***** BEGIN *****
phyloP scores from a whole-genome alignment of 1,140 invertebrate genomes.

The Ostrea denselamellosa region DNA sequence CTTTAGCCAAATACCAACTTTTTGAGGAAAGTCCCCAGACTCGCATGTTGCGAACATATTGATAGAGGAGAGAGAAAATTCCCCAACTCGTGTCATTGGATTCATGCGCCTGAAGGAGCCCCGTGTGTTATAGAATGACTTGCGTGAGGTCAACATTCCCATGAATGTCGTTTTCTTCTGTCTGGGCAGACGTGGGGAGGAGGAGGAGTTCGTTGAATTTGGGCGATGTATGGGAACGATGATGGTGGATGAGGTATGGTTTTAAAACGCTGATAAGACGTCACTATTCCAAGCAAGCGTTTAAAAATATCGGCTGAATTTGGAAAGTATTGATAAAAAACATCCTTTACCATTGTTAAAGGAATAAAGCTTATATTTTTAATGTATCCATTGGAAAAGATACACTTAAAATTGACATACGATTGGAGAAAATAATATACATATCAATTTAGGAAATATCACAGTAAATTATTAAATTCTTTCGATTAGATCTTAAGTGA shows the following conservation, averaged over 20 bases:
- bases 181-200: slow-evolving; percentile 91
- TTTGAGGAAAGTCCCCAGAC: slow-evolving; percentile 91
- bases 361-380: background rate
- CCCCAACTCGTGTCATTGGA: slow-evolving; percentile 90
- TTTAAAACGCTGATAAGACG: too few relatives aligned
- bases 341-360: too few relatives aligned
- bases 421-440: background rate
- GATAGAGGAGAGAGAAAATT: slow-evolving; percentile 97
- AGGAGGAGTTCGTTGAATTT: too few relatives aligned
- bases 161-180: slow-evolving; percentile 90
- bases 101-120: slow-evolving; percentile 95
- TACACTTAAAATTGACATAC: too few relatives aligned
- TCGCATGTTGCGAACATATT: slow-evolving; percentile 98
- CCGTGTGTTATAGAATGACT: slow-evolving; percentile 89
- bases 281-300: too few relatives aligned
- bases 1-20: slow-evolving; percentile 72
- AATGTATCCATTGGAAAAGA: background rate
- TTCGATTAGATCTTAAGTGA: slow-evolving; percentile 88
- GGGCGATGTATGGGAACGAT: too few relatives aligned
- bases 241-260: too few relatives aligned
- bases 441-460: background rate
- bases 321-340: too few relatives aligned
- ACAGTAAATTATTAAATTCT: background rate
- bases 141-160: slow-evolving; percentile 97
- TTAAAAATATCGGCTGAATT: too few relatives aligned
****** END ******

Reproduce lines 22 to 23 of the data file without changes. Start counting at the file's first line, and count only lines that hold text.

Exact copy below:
- bases 241-260: too few relatives aligned
- bases 441-460: background rate